In Memory of Mrs Montsaye

Writing Prompt: Your eccentric parents vanished a few months ago, and left you their weird old house. It’s haunted, with lots of traps and hidden passages, and monsters live in the walls. It’s been years, but you forgot how much you loved it. Your spouse? Not so much.

“Save me Matilda!” Evelyn screamed as she was carried deep into the abyss of Montsaye Manor.

Matilda stood there, encased in the lingering dark of an ever stretching hallway, almost entirely alone. But she knew better than to assume. Already the festering shadows had begun to tie themselves together in knotted apparitions of the damned. A single chandelier bore light far and away down the hall, hinting at life beyond the moth-beaten curtain that gave way to the ballroom.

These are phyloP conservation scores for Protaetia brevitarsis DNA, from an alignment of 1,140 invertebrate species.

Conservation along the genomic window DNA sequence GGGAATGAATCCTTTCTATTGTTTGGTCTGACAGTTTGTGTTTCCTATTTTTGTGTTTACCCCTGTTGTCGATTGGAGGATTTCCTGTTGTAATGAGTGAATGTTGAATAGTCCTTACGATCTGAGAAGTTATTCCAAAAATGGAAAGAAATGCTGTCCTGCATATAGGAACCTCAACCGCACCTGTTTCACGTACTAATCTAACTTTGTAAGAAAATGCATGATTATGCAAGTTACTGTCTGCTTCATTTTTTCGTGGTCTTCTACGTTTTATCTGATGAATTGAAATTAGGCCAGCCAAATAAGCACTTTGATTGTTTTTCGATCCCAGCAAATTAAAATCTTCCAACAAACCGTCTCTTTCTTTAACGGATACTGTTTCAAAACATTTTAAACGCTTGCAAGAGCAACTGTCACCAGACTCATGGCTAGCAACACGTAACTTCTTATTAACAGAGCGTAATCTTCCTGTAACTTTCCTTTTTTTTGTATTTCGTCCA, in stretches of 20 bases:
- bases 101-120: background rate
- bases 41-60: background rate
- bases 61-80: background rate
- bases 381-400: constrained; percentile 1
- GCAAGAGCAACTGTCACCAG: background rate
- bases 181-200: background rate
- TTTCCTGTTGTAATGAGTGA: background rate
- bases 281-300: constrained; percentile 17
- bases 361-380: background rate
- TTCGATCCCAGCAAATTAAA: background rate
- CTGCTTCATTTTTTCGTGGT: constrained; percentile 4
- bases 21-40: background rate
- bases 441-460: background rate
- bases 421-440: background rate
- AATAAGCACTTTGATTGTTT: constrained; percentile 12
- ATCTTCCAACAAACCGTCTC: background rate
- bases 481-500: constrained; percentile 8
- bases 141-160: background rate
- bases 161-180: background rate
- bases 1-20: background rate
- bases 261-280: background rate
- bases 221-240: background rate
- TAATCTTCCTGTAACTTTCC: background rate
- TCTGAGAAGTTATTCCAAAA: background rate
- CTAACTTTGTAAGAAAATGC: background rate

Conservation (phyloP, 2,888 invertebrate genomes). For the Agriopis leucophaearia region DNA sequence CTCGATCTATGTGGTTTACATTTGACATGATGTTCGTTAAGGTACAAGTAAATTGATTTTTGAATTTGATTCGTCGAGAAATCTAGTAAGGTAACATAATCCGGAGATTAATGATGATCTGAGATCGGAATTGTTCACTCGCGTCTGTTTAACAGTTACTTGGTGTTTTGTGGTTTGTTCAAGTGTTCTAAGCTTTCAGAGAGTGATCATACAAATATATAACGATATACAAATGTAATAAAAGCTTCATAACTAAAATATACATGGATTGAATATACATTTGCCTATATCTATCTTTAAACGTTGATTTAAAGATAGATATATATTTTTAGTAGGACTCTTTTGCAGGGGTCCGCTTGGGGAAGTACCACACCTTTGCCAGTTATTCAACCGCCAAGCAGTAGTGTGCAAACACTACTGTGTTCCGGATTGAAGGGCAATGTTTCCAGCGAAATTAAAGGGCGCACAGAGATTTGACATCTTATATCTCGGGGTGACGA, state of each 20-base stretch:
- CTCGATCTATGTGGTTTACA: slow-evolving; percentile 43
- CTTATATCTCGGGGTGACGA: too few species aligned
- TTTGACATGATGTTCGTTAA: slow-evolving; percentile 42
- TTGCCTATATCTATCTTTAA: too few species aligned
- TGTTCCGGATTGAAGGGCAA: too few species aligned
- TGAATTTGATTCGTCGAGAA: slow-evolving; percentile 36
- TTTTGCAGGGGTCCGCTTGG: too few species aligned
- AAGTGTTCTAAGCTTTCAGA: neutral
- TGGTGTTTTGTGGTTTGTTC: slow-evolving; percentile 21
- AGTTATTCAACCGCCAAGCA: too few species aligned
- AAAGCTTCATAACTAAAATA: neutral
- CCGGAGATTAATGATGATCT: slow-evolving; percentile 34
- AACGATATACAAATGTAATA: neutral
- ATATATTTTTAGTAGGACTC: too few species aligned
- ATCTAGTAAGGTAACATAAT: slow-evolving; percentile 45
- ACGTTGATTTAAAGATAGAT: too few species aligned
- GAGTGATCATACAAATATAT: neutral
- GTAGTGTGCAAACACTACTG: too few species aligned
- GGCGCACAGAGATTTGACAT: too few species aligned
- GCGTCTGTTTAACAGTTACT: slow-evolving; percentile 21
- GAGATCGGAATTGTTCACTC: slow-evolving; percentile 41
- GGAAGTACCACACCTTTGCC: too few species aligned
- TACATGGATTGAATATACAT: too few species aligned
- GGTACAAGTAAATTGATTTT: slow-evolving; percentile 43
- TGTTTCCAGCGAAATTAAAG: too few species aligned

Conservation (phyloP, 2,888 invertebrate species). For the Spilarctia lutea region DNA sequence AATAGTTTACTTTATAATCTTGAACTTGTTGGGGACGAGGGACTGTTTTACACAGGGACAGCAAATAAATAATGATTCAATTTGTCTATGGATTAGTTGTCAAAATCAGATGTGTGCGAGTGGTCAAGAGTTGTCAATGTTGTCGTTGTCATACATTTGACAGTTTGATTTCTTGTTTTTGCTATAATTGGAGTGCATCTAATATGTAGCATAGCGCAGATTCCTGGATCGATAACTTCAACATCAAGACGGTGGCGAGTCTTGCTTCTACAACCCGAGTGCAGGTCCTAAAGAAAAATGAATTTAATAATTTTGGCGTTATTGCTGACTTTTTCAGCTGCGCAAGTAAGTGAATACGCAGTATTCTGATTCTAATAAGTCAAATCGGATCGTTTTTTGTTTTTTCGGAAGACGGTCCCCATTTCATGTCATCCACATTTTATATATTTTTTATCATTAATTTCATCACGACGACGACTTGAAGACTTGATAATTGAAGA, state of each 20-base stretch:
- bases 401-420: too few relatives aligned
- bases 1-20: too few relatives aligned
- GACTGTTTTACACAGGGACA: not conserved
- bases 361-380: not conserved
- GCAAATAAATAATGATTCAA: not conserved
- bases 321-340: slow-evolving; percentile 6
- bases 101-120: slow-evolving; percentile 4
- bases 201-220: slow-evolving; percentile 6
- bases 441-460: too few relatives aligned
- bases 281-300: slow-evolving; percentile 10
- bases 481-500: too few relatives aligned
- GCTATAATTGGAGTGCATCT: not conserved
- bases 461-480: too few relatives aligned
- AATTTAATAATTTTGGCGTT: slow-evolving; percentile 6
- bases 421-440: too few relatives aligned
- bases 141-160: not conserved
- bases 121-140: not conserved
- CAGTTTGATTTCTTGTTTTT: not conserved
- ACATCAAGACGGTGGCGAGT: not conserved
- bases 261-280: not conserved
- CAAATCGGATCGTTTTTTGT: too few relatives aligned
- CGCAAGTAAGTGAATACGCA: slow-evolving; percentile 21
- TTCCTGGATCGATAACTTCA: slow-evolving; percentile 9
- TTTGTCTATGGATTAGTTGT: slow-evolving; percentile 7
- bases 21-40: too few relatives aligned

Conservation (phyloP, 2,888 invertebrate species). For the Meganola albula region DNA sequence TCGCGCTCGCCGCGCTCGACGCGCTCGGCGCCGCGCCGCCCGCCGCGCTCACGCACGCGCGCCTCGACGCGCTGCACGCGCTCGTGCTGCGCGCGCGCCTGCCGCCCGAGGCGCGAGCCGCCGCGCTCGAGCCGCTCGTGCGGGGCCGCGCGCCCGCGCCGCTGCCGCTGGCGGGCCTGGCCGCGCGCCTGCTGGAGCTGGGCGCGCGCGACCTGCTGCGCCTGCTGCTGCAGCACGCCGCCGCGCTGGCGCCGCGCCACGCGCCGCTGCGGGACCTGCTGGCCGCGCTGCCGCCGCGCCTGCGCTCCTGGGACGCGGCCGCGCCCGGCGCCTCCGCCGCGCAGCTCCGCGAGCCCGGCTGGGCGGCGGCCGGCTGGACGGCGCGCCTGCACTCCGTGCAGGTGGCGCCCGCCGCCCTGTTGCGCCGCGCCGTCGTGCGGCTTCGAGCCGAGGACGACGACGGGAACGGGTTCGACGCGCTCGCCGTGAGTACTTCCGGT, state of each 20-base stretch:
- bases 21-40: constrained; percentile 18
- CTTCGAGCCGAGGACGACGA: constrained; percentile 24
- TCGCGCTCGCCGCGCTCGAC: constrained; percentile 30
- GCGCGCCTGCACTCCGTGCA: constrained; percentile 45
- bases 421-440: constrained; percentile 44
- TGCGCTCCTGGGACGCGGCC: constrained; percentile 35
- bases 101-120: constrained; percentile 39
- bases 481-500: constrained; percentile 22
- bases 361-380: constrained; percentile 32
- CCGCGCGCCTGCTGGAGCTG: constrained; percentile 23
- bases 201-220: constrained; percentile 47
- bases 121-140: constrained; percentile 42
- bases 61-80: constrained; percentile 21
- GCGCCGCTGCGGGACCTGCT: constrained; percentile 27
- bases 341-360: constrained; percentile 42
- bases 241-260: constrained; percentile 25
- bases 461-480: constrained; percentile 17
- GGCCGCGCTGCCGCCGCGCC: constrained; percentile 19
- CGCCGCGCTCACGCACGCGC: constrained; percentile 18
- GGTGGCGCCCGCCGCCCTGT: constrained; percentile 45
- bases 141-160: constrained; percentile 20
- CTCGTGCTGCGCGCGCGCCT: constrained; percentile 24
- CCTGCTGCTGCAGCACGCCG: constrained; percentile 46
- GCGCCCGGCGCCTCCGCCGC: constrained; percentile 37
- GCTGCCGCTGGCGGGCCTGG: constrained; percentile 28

I’m coming. 

Matilda promised she wouldn’t let this damnation of a house take her Evelyn, not in the way it had taken poor Evelyn’s parents. They had disappeared under the most peculiar of circumstances. Lord and Master Jeffrey had found them to missing, or rather hadn’t found them at all.

Mr and Mrs Montsaye, vanished like so much dust in the winds, with only their luggage packed neatly by the door to tell at all of any distress. For why, it was asked, had they packed their bags and left them? The simple answer, they hadn’t.

They were still here.

Missing.

Presumed to be dead.